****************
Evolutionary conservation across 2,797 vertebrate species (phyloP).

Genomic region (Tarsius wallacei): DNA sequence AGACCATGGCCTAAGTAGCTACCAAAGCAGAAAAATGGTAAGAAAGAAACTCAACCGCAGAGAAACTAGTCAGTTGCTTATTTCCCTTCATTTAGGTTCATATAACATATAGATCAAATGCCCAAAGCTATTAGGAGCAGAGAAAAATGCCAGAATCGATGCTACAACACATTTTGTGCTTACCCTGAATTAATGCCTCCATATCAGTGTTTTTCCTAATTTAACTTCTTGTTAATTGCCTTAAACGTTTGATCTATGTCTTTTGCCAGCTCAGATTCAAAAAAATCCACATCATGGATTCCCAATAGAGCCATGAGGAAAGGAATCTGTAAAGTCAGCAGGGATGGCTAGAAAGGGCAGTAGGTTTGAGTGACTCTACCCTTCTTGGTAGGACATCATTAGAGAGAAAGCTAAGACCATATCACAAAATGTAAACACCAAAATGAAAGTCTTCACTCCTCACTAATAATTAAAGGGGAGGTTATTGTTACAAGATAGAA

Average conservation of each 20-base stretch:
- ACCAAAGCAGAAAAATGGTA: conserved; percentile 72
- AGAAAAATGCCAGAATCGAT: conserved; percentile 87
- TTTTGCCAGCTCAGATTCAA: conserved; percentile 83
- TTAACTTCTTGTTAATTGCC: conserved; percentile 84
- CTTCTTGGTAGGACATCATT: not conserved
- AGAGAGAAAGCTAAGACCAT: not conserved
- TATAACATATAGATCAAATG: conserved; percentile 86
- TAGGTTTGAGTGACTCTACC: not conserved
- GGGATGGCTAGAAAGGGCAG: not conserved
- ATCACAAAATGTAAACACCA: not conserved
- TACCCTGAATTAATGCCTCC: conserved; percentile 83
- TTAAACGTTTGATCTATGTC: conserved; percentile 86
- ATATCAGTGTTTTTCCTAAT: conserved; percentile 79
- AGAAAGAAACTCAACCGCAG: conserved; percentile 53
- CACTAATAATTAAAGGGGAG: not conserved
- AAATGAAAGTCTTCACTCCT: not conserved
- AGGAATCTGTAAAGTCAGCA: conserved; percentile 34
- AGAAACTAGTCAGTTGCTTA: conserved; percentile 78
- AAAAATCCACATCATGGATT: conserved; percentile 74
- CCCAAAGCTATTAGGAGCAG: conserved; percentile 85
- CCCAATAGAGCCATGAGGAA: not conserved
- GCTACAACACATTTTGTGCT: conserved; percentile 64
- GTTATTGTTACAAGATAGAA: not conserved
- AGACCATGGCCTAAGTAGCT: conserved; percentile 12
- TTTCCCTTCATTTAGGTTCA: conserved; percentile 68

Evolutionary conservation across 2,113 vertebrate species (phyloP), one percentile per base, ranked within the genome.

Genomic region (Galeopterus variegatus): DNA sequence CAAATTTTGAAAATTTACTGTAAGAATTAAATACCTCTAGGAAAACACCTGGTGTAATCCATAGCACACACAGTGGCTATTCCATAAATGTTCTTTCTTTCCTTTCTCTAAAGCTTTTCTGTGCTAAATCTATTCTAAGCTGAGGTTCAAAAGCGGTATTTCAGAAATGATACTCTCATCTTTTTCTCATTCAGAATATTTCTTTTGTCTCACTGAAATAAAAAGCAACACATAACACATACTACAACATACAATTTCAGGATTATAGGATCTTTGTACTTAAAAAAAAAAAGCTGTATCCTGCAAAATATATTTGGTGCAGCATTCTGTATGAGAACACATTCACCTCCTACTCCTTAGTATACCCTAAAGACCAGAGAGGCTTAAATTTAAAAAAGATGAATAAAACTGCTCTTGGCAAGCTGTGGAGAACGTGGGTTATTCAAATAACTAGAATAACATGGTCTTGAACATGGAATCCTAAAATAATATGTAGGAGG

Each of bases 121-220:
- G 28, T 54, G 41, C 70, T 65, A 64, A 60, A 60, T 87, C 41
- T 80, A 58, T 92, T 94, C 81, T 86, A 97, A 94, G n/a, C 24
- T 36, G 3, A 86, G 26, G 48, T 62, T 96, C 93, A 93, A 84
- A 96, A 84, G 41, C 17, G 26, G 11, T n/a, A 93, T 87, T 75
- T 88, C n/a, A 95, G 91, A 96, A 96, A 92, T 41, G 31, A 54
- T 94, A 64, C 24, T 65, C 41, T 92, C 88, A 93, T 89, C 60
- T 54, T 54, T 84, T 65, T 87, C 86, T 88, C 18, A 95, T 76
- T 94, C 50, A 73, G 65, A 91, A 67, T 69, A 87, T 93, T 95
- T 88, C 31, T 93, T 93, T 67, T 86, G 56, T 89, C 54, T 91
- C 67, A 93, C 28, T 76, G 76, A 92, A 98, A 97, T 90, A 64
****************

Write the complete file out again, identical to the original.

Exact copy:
Evolutionary conservation across 2,797 vertebrate species (phyloP).

Genomic region (Tarsius wallacei): DNA sequence AGACCATGGCCTAAGTAGCTACCAAAGCAGAAAAATGGTAAGAAAGAAACTCAACCGCAGAGAAACTAGTCAGTTGCTTATTTCCCTTCATTTAGGTTCATATAACATATAGATCAAATGCCCAAAGCTATTAGGAGCAGAGAAAAATGCCAGAATCGATGCTACAACACATTTTGTGCTTACCCTGAATTAATGCCTCCATATCAGTGTTTTTCCTAATTTAACTTCTTGTTAATTGCCTTAAACGTTTGATCTATGTCTTTTGCCAGCTCAGATTCAAAAAAATCCACATCATGGATTCCCAATAGAGCCATGAGGAAAGGAATCTGTAAAGTCAGCAGGGATGGCTAGAAAGGGCAGTAGGTTTGAGTGACTCTACCCTTCTTGGTAGGACATCATTAGAGAGAAAGCTAAGACCATATCACAAAATGTAAACACCAAAATGAAAGTCTTCACTCCTCACTAATAATTAAAGGGGAGGTTATTGTTACAAGATAGAA

Average conservation of each 20-base stretch:
- ACCAAAGCAGAAAAATGGTA: conserved; percentile 72
- AGAAAAATGCCAGAATCGAT: conserved; percentile 87
- TTTTGCCAGCTCAGATTCAA: conserved; percentile 83
- TTAACTTCTTGTTAATTGCC: conserved; percentile 84
- CTTCTTGGTAGGACATCATT: not conserved
- AGAGAGAAAGCTAAGACCAT: not conserved
- TATAACATATAGATCAAATG: conserved; percentile 86
- TAGGTTTGAGTGACTCTACC: not conserved
- GGGATGGCTAGAAAGGGCAG: not conserved
- ATCACAAAATGTAAACACCA: not conserved
- TACCCTGAATTAATGCCTCC: conserved; percentile 83
- TTAAACGTTTGATCTATGTC: conserved; percentile 86
- ATATCAGTGTTTTTCCTAAT: conserved; percentile 79
- AGAAAGAAACTCAACCGCAG: conserved; percentile 53
- CACTAATAATTAAAGGGGAG: not conserved
- AAATGAAAGTCTTCACTCCT: not conserved
- AGGAATCTGTAAAGTCAGCA: conserved; percentile 34
- AGAAACTAGTCAGTTGCTTA: conserved; percentile 78
- AAAAATCCACATCATGGATT: conserved; percentile 74
- CCCAAAGCTATTAGGAGCAG: conserved; percentile 85
- CCCAATAGAGCCATGAGGAA: not conserved
- GCTACAACACATTTTGTGCT: conserved; percentile 64
- GTTATTGTTACAAGATAGAA: not conserved
- AGACCATGGCCTAAGTAGCT: conserved; percentile 12
- TTTCCCTTCATTTAGGTTCA: conserved; percentile 68

Evolutionary conservation across 2,113 vertebrate species (phyloP), one percentile per base, ranked within the genome.

Genomic region (Galeopterus variegatus): DNA sequence CAAATTTTGAAAATTTACTGTAAGAATTAAATACCTCTAGGAAAACACCTGGTGTAATCCATAGCACACACAGTGGCTATTCCATAAATGTTCTTTCTTTCCTTTCTCTAAAGCTTTTCTGTGCTAAATCTATTCTAAGCTGAGGTTCAAAAGCGGTATTTCAGAAATGATACTCTCATCTTTTTCTCATTCAGAATATTTCTTTTGTCTCACTGAAATAAAAAGCAACACATAACACATACTACAACATACAATTTCAGGATTATAGGATCTTTGTACTTAAAAAAAAAAAGCTGTATCCTGCAAAATATATTTGGTGCAGCATTCTGTATGAGAACACATTCACCTCCTACTCCTTAGTATACCCTAAAGACCAGAGAGGCTTAAATTTAAAAAAGATGAATAAAACTGCTCTTGGCAAGCTGTGGAGAACGTGGGTTATTCAAATAACTAGAATAACATGGTCTTGAACATGGAATCCTAAAATAATATGTAGGAGG

Each of bases 121-220:
- G 28, T 54, G 41, C 70, T 65, A 64, A 60, A 60, T 87, C 41
- T 80, A 58, T 92, T 94, C 81, T 86, A 97, A 94, G n/a, C 24
- T 36, G 3, A 86, G 26, G 48, T 62, T 96, C 93, A 93, A 84
- A 96, A 84, G 41, C 17, G 26, G 11, T n/a, A 93, T 87, T 75
- T 88, C n/a, A 95, G 91, A 96, A 96, A 92, T 41, G 31, A 54
- T 94, A 64, C 24, T 65, C 41, T 92, C 88, A 93, T 89, C 60
- T 54, T 54, T 84, T 65, T 87, C 86, T 88, C 18, A 95, T 76
- T 94, C 50, A 73, G 65, A 91, A 67, T 69, A 87, T 93, T 95
- T 88, C 31, T 93, T 93, T 67, T 86, G 56, T 89, C 54, T 91
- C 67, A 93, C 28, T 76, G 76, A 92, A 98, A 97, T 90, A 64